Once they're away from work in their own homes it's all very traditional, or at least that's what I saw.
Anyway, I'll probably have an ad placed for the July issue...
Here's the latest. I can't use the one above.
Out of personal bias, "Amish" and "engineered" has me conflicted.
"Amish" = old school. Good craftsmanship, but in general, hand made with some variation within the product.
"Engineered" = high tech manufacturing. Automation. Completely consistent.
Again, a personal bias. For me the two don't go together. My opinion.
There are 10 kinds of people in this world; those who understand binary and those who do not.
Yes, I am all over the place....I've found that each forum seems to have real sharp people that stick to their favorite forum. I just saw Mongo's post commenting about Amish and Engineered being somewhat incongruous......he makes a good point.
Then you've never seen the ads for Amish electric space heaters?
Must have missed them. I bought a space heater for my basement 'workshop' but never came across an Amish one.
Now that you mention a newspaper ad I do remember an ad featuring Amish craftsman. I'm drawing a blank on what the ad was for but it was some type of modern i.e. electrical device. Could have been the heater. Whatever it was it struck me as something that I would not associate with the Amish.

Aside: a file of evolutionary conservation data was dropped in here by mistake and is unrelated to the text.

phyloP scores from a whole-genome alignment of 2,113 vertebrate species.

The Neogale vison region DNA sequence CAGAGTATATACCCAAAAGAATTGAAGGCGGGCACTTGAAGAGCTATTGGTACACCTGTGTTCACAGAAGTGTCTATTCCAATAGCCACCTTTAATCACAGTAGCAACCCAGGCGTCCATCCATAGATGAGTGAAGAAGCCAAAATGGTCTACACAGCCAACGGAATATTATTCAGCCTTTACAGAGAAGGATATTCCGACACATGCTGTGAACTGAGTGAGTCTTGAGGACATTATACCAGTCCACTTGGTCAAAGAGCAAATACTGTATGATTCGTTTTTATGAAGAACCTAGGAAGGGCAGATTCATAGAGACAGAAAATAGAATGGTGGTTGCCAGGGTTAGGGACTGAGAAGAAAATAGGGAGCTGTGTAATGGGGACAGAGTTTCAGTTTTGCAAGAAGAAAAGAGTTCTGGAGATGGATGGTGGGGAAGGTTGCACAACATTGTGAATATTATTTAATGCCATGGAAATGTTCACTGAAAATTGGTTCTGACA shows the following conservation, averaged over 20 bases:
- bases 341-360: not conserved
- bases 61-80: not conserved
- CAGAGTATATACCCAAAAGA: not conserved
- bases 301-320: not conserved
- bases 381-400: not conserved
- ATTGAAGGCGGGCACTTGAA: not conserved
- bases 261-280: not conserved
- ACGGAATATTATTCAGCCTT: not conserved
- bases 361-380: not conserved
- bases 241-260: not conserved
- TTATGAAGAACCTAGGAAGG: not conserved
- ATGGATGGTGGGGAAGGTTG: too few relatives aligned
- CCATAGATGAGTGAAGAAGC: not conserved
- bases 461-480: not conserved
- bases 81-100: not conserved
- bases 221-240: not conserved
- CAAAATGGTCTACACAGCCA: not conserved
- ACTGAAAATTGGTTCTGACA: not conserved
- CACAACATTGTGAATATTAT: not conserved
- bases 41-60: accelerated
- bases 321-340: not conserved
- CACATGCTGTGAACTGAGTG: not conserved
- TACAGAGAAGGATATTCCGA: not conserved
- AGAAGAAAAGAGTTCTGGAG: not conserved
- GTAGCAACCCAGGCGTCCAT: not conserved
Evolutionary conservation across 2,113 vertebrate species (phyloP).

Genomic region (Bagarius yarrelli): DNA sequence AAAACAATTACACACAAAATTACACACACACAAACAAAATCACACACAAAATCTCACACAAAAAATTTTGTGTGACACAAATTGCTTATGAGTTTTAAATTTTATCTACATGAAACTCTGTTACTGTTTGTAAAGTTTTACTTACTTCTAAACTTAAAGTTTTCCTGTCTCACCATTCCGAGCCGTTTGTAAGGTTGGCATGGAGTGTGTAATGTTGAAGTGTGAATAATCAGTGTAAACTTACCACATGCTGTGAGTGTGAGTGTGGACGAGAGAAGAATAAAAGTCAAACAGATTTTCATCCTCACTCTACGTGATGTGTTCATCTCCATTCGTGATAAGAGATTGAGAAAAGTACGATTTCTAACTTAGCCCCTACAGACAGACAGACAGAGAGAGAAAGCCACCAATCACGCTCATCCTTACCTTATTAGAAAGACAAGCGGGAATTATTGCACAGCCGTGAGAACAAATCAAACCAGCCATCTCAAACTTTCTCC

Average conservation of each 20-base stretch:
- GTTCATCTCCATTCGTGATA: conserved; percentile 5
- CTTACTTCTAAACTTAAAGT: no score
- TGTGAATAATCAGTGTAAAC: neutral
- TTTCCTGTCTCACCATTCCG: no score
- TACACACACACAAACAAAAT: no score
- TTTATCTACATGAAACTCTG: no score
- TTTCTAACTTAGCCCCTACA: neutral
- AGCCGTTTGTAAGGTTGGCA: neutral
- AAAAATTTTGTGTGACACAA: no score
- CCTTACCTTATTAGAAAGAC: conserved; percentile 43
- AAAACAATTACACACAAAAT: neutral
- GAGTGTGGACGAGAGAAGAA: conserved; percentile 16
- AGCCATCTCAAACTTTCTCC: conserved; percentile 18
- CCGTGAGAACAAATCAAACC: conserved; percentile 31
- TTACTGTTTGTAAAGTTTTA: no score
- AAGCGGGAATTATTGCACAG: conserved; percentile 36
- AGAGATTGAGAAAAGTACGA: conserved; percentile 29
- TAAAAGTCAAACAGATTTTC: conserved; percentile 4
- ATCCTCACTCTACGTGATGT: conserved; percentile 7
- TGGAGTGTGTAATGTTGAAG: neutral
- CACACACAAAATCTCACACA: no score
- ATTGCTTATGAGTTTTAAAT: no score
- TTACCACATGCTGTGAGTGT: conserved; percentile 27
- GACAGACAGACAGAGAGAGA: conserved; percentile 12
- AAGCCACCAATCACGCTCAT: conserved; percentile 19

Good points fellas. I've been thinking on focusing on USA made instead for another reason. Out of respect for this Amish community I don't blatantly push Amish made. It's only mentioned on one page, but for some it may be obvious in the manufacturing videos. So with an Amish made ad there's a first impression disconnect if someone was to visit the website.
Besides current buying customers are drawn more to the thick wear layer than anything. That should be part of the ad. Visually it's there but...
Amish electric space heaters? You mean the portable electric fireplaces?
I know the story behind that if it's the one that's advertised on HGTV. The guys that finish my floors do the wood work finishing for these things. According to the boss, everything comes from China. The only Amish component is their finishing. Sad that those pricks take advantage of one small aspect. It also cheapens the Amish image, much like Vanilla Ice did in his program. Which to me seemed like entire BS.
I asked him what he thought of the HGTV product. "It's steady work, been that way for a few years." He's on the liberal side to a point when it comes to business, but once the work is done as mentioned, he's traditional.
Homerwood hardwood floors used to be all Amish. Real quality stuff, but they too use some modern machinery. Unfortunately they were bought out by Armstrong a few years back. Now part of their product line is Chinese imported. The original Amish owner simply started another company in the same town.
Who is the targeted audience of the ad? Consumers or installers?